A recent US research study sheds further light on the sleep patterns of night-shift workers.
- Scroll down to read the article or download a print-friendly PDF here
Having an evening sleep before a night shift and having enhanced lighting during the second half of the shift improved the performance of shift workers over the age of 50, according to a recent US research study (Chinoy et al, 2016).
The long-term ill effects of shift work on health are well established: cardiovascular disease, cancer, early mortality and reduced quality of life, alertness and performance. The risks are greater for those in older age groups.
Strategies to minimise these risks have focused on using circadian rhythm measures such as manipulating sleep timing and exposure to light. For example, having an evening sleep maintains the usual relationship between sleep and work (which is that work begins shortly after waking). However, many shift workers traditionally sleep immediately after work.
In this study, researchers tested the hypothesis that a scheduled evening sleep and enhanced lighting in the latter part of a night shift would improve alertness and performance compared with ad-lib sleep timing and usual lighting.
Because of the increased risks in older age groups, the researchers decided to focus on older workers. Eighteen adults aged 50-65 (average 57 years) were recruited and followed a protocol of four day shifts followed by three night shifts. Participants in the treatment group were instructed to sleep eight hours from lunchtime onwards and had enhanced indoor lighting at work from 3-7am. In the control group, participants were allowed to sleep whenever they wanted in the day and did not have the enhanced lighting at night.
Participants had hourly cognitive and attention testing, and also self-rated their sleepiness during their night shifts. Bed and wake times were determined from voicemail call-ins and sleep diaries. Melatonin levels in saliva were measured.
Compared with day-shift workers, alertness and attention declined in the first night shift for all participants. However, alertness and attention improved in the second and third night shifts in the treatment group while remaining lower in the control group. By the third night shift, alertness in the treatment group had improved to day-shift level but continued to decline in the control group.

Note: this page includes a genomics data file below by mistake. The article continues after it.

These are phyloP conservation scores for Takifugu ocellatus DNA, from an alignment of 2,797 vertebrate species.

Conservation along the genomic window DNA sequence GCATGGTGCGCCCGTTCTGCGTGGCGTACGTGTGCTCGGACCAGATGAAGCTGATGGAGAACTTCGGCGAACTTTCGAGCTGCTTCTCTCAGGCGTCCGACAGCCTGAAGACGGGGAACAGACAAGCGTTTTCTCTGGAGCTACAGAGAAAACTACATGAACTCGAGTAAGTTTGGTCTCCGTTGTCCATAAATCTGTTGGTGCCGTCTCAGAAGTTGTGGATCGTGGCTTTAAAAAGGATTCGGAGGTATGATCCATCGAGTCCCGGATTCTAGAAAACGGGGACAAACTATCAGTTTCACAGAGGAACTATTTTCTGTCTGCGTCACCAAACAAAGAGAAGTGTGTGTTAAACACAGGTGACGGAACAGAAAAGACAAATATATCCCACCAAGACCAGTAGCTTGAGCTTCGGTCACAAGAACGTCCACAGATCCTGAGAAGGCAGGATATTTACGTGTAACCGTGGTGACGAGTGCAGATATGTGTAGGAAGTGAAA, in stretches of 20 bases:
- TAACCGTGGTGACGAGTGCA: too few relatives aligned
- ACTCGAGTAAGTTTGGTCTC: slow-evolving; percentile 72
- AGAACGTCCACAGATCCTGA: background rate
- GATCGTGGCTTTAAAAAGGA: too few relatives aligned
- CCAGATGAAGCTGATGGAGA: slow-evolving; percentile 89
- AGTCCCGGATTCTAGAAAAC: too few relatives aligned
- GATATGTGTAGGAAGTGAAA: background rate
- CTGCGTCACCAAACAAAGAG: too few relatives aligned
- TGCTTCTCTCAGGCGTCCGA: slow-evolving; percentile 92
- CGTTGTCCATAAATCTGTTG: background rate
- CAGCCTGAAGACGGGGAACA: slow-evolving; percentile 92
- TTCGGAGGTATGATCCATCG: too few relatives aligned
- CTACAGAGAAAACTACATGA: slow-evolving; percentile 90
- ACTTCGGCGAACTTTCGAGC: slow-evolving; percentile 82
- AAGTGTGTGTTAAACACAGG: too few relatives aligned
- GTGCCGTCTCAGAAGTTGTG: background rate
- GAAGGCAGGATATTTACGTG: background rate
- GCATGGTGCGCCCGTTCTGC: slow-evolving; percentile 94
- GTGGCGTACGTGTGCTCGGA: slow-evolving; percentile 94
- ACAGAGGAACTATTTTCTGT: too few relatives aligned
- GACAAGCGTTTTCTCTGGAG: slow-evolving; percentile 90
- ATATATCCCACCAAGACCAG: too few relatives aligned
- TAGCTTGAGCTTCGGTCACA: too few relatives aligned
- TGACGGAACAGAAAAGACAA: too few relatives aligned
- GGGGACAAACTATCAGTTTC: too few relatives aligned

The researchers said that night-shift workers would benefit from not sleeping immediately after work, sleeping instead in the afternoon. They noted that this pattern would be easier for older workers, as these are less likely to have family demands that would make it difficult.
The researchers called for further research to separate the factors of evening sleeping and enhanced lighting. Testing different evening sleep patterns would also help, as the length of the sleep in this study (eight hours) and its timing may be a barrier for some shift workers.
Kathryn Godfrey, practice and learning editor, Nursing Times
Box 1. What we already know
- Shift work has long-term negative effects on health and quality of life
- Older age increases the risks
- Sleeping in the morning builds greater pressure to sleep
- Evening sleep and enhanced lighting improve alertness and performance in young adults
Box 2. What this research adds
- Evening sleep and enhanced lighting improved alertness and performance in older adults
- Further research is needed to isolate the impact of individual factors and variations in sleep patterns
Box 3. What this means for nursing - An expert view
Professor Peter Griffiths is chair of health services research, University of Southampton, NIHR CLAHRC (Wessex).
“Night shift work is an inevitable part of the job for many nurses. This study highlights the importance of sleep and rest patterns to help adapt to work at night and avoid the negative effects of fatigue, which can affect nurses’ wellbeing and the quality and safety of the care they provide. Fast rotating night shifts (short runs of night shifts) are linked to a higher risk of errors than longer runs, where more adaptation occurs.
“The study is on quite a small scale, and participants undertook ‘simulated’ shift work, so the results need to be interpreted with some caution. It is not clear whether the benefits came about because of evening sleep, the raised lighting levels at the end of the shift or indeed simply the increased total amount of sleep achieved. While this study only involved people over 50 years old, the results mirror those of similar studies on younger people.
“Raised lighting levels might not be possible on hospital wards at night, but the idea of delaying sleep after a night shift until the evening might be practical for some nurses and could be worth trying. Perhaps more importantly, this study should remind all shift workers of the importance of getting adequate sleep between shifts and the substantial body of research showing the negative impact of fatigue on the performance of shift workers, including nurses. The best approach to adapting to night shifts remains uncertain, but establishing good sleep patterns is an essential part of it.
Suggested further reading: Dall’ora C et al (2016) Characteristics of shift work and their impact on employee performance and wellbeing: a literature review. International Journal of Nursing Studies; 57: 12-27.
Chinoy ED et al (2016) Scheduled evening sleep and enhanced lighting improve adaptation to night shift work in older adults. Occupational and Environmental Medicine; 73: 869-876.